For the dexmedetomidine group, when each patient was placed in the NICU after his or her operation, dexmedetomidine was administrated at an initial loading dose of 0.8 µg/kg within 10 min, followed by a continuous infusion at 0.25–0.75 µg/(kg h)−1. For the control group, propofol or midazolam was administered by intravenous pump infusion. Propofol was initiated at 2 mg/(kg h)−1 and midazolam was initiated at 0.1 mg/(kg h)−1. Diazepam is added at the discretion of doctors as a component of a goal-directed sedation regimen. All of the patients were maintained at a Riker sedation-agitation scale (SAS) of 3–4 and the sedations were withdrawn gradually starting on day 5, depending on the patient’s condition. Upon the onset of PSH symptoms, symptomatic treatments such as cooling the temperature and lowering the heart rate were administrated as soon as possible. Verbal informed consent was obtained from patients’ decision makers.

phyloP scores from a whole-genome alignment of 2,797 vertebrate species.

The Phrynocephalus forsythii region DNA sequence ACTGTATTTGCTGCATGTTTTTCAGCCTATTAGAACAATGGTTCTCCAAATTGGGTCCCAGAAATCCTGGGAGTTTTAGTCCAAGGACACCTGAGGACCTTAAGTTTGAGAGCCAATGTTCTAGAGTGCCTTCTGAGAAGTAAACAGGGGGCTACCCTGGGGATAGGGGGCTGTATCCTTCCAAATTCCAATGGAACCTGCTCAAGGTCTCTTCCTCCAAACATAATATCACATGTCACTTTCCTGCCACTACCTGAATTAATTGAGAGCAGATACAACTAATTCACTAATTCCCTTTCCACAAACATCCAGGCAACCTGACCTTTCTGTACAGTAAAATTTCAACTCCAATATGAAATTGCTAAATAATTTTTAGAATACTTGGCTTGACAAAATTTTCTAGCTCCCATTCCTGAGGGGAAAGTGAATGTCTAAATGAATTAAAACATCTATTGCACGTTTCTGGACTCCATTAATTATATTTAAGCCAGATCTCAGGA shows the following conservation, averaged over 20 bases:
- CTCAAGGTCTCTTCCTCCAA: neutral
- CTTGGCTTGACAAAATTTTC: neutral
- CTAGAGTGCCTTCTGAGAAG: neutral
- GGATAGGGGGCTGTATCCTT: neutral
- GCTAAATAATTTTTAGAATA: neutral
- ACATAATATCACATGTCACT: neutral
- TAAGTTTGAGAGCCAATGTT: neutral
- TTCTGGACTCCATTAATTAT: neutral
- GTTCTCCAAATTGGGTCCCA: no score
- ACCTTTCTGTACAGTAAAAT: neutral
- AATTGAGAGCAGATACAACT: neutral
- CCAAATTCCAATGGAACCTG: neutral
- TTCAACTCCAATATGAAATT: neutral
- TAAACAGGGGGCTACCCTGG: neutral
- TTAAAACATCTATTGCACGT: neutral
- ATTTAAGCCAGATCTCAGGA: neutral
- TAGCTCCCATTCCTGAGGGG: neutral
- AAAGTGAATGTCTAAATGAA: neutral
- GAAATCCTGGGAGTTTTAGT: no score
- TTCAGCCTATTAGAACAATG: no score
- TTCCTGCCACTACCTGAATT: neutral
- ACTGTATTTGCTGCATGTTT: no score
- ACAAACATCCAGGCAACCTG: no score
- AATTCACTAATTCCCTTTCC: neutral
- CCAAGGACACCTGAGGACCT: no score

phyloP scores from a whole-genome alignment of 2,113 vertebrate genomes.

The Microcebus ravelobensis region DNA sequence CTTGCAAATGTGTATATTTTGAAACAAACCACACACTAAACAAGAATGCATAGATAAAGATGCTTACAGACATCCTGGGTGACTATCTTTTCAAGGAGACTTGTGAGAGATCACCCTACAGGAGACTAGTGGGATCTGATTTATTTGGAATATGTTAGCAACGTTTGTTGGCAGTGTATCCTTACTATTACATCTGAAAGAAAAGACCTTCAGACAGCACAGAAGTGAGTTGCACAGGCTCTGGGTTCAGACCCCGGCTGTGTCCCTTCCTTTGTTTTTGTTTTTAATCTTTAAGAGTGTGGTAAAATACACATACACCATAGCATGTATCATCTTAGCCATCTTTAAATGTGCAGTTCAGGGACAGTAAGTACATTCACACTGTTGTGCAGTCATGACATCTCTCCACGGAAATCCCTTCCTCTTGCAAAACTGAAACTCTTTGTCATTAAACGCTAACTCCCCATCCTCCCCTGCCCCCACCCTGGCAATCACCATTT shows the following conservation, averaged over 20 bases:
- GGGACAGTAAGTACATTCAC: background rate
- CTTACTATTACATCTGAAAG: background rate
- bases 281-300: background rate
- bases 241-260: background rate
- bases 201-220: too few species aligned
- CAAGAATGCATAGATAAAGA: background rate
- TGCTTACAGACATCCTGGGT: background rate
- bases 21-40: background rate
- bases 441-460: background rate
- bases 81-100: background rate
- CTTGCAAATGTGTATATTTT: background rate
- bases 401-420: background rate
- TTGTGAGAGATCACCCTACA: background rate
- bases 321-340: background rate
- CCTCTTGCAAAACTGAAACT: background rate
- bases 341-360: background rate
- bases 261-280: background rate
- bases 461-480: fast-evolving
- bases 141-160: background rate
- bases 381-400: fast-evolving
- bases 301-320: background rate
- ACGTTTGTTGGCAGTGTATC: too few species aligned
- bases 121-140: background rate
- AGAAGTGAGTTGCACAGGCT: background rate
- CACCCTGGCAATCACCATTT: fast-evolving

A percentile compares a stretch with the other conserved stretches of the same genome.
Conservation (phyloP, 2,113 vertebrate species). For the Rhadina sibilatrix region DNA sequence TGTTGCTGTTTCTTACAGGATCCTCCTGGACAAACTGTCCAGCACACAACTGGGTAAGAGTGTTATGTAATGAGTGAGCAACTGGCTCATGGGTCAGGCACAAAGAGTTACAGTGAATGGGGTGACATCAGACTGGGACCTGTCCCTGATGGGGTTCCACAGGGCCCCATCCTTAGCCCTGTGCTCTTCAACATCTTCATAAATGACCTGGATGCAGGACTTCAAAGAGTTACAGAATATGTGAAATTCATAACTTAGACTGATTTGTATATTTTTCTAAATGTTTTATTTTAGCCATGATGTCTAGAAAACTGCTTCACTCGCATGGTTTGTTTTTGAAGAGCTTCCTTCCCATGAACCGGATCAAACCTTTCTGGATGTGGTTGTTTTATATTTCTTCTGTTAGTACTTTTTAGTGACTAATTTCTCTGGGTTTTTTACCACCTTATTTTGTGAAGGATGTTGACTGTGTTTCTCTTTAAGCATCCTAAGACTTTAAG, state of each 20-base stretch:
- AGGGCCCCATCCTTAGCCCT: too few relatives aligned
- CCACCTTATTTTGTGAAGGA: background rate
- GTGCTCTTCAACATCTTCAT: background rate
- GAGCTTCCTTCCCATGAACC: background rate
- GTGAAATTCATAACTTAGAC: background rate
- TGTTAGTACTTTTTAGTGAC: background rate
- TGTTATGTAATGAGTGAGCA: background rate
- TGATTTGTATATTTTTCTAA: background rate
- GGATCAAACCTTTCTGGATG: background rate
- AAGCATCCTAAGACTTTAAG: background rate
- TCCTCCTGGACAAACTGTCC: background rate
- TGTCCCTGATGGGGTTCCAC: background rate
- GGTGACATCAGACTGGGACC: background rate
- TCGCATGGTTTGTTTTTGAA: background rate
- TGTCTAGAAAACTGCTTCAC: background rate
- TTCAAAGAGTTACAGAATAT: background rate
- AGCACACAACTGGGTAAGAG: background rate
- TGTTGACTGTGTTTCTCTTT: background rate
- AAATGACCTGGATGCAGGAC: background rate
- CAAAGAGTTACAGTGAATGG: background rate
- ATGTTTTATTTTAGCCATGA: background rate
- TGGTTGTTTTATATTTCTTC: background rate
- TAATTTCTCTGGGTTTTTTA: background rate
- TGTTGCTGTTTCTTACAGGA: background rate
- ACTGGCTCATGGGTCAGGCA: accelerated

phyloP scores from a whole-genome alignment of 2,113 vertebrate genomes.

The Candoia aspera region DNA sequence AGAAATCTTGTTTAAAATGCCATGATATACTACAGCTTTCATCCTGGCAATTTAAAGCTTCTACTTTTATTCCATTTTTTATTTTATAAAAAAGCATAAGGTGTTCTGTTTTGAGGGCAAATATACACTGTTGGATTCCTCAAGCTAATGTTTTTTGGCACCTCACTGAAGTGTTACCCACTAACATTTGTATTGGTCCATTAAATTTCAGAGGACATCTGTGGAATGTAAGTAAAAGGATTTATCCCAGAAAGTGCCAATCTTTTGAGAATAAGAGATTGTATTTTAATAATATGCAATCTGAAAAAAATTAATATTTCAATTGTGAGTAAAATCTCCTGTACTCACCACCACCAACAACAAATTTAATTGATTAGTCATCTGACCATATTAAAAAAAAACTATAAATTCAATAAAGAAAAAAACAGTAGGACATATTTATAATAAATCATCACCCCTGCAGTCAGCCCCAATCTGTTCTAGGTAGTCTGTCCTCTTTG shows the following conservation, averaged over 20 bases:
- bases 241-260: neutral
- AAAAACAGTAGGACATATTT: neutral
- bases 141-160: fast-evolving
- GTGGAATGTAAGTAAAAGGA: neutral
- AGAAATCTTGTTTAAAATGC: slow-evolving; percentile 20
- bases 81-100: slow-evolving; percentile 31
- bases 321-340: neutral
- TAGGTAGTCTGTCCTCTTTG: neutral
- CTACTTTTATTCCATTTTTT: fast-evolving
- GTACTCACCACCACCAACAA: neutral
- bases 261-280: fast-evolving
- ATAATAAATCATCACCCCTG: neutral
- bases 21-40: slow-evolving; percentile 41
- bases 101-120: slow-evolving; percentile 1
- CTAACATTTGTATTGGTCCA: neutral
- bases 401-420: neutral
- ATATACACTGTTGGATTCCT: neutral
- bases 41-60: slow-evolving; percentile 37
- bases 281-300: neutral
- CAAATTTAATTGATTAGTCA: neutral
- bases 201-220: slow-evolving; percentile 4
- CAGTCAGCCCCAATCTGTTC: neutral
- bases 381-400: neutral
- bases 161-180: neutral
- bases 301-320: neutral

Data collection and outcome assessment
In the NICU, on an hourly basis, the nurses recorded each patient’s heart rate, respiratory rate, systolic blood pressure, temperature, sweating, and posture during episodes. Once the patients were transferred to ordinary wards, abnormal signs and symptoms of PSH were observed by trained nurses and events were reported to the doctors in charge of the patients and recorded. The patients were scored using the PSH Assessment Measure (PSH-AM) developed by Baguley et al. (2014). The PSH-AM is designed to have two components–one addressing the probability of the diagnosis (the Diagnosis Likelihood Tool [DLT]) and another assessing the severity of the clinical features (the Clinical Feature Scale [CFS]). The numerical output of these two components are added together to estimate the diagnostic likelihood of PSH. Regarding the probability of a PSH diagnosis, a score of less than 8 indicated “unlikely,” a score from 8 to 16 indicated “possible”, and a score greater than or equal to 17 indicated “probable” (Baguley et al., 2014).